GPS snow sensing: results from the EarthScope Plate Boundary Observatory
- 1.2k Downloads
Accurate measurements of snowpack are needed both by scientists to model climate and by water supply managers to predict/mitigate drought and flood conditions. Existing in situ snow sensors/networks lack the necessary spatial and temporal sensitivity. Satellite measurements currently assess snow cover rather than snow depth. Existing GPS networks are a potential source of new snow data for climate scientists and water managers which complements existing snow sensors. Geodetic-quality GPS networks often provide signal-to-noise ratio data that are sensitive to snow depth at scales of ~1,000 m2, a much larger area than for other in situ sensors. However, snow depth can only be estimated at GPS sites when the modulation frequency of multipath signals can be resolved. We use data from the EarthScope Plate Boundary Observatory to examine the potential for snow sensing in GPS networks. Examples are shown for successful and unsuccessful snow retrieval sites. In particular, GPS sites in forested regions typically cannot be used for snow sensing. Multiple-year time series of snow depth are estimated from GPS sites in the Rocky Mountains. Peak snow depths ranged from 0.4 to 1.2 m. Comparisons with independent sensors show strong correlations between the GPS snow depth estimates and the timing of snowstorms in the region.
KeywordsGPS Reflections Multipath Snow
This research was supported by NSF EAR 0948957, NSF AGS 0935725, and a CU interdisciplinary seed grant. Mr. Nievinski has been supported by a Capes/Fulbright Graduate Student and a NASA Earth System Science Research Fellowship. Dr. Larson used a Dean’s Faculty Fellowship in 2011 to write the manuscript. All RINEX files used in this study are freely available from UNAVCO. The authors thank Mark Williams, Eric Small, Valery Zavorotny, and Ethan Gutmann for many valuable discussions. Personnel at UNAVCO routinely provided information and support for this project. Some of this material is based on data, equipment, and engineering services provided by the Plate Boundary Observatory operated by UNAVCO for EarthScope (http://www.earthscope.org) and supported by the National Science Foundation (EAR-0350028 and EAR-0732947). We thank PBO for providing the photographs and Google Earth for satellite images. SNOTEL data shown in this paper were retrieved from http://www.wcc.nrcs.usda.gov/nwcc.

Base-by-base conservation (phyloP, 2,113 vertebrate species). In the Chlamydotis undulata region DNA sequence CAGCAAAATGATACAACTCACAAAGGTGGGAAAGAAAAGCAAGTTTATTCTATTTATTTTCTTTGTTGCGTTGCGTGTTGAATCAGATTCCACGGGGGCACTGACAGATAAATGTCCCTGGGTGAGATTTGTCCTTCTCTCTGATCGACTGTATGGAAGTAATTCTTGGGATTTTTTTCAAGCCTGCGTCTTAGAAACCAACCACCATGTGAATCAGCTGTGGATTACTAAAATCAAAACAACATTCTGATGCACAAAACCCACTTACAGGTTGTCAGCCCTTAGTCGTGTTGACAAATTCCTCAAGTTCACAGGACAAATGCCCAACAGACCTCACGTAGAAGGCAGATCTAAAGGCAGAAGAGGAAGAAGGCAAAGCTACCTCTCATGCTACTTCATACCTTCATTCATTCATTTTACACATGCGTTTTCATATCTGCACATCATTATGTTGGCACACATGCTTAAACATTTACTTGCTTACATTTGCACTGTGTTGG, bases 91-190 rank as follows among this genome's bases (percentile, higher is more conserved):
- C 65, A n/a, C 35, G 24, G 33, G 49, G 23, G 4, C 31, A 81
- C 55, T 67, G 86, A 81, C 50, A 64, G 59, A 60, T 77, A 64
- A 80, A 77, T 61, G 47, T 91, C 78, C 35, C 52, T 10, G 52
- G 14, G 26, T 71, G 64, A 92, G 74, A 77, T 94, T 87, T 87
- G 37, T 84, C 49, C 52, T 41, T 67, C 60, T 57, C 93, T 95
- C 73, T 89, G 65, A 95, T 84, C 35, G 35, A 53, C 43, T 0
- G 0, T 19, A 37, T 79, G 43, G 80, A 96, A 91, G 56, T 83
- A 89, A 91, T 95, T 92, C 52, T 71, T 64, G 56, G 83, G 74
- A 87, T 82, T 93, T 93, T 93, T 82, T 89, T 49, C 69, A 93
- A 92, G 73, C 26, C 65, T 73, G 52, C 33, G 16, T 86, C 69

- Bilich A, Larson KM (2007) Mapping the GPS multipath environment using the signal-to-noise ratio (SNR). Radio Sci 42:RS6003. doi: 10.1029/2007RS003652
- Bilich A, Axelrad P, Larson KM (2007) Scientific utility of the signal-to-noise ratio (SNR) reported by geodetic GPS receivers. Proceedings of the 20th international technical meeting of the satellite division of the institute of navigation (ION GNSS 2007), Fort Worth, TX, Sep 2007, pp 1999–2010Google Scholar
- Erickson T, Williams MW, Winstral A (2005) Persistence of topographic controls on the spatial distribution of snow depth in rugged mountain terrain, Colorado, USA. Water Resour Res 41(4):W04014. doi: 10.1029/2003WR002973
- ESA (2008) CoReH2o—COld REgions hydrology high-resolution observatory, ESA SP-1313/3 candidate earth explorer core missions—report for assessmentGoogle Scholar
- Gutmann E, Larson KM, Williams M, Nievinski FG, Zavorotny V (2011) Snow measurement by GPS interferometric reflectometry: an evaluation at Niwot Ridge, Colorado. Hydrol Process. doi: 10.1002/hyp.8329
- Hristov HD (2000) Fresnel zones in wireless links, zone plate lenses and antennas. Artech House. ISBN 9780890068496, pp 323Google Scholar
- Joseph A (2010) What is the difference between SNR and C/N0? InsideGNSS, Nov/Dec 2010, pp 20–25Google Scholar
- Kind RJ (1981) Snow drifting. In: Gray D, Male D (eds) Handbook of snow: principles, processes, management and use. Elsevier, New York, pp 338–359Google Scholar
- Press F, Teukolsky S, Vetterling W, Flannery B (1996) Numerical recipes in Fortran 90: the Art of parallel scientific computing, 2nd edn. Cambridge University Press, CambridgeGoogle Scholar
- Woo KT (1999) Optimum semi-codeless carrier phase tracking of L2. In: Proceedings of the 12th international technical meeting of the satellite division of the institute of navigation, Nashville, TN., Sep 14–17, 1999Google Scholar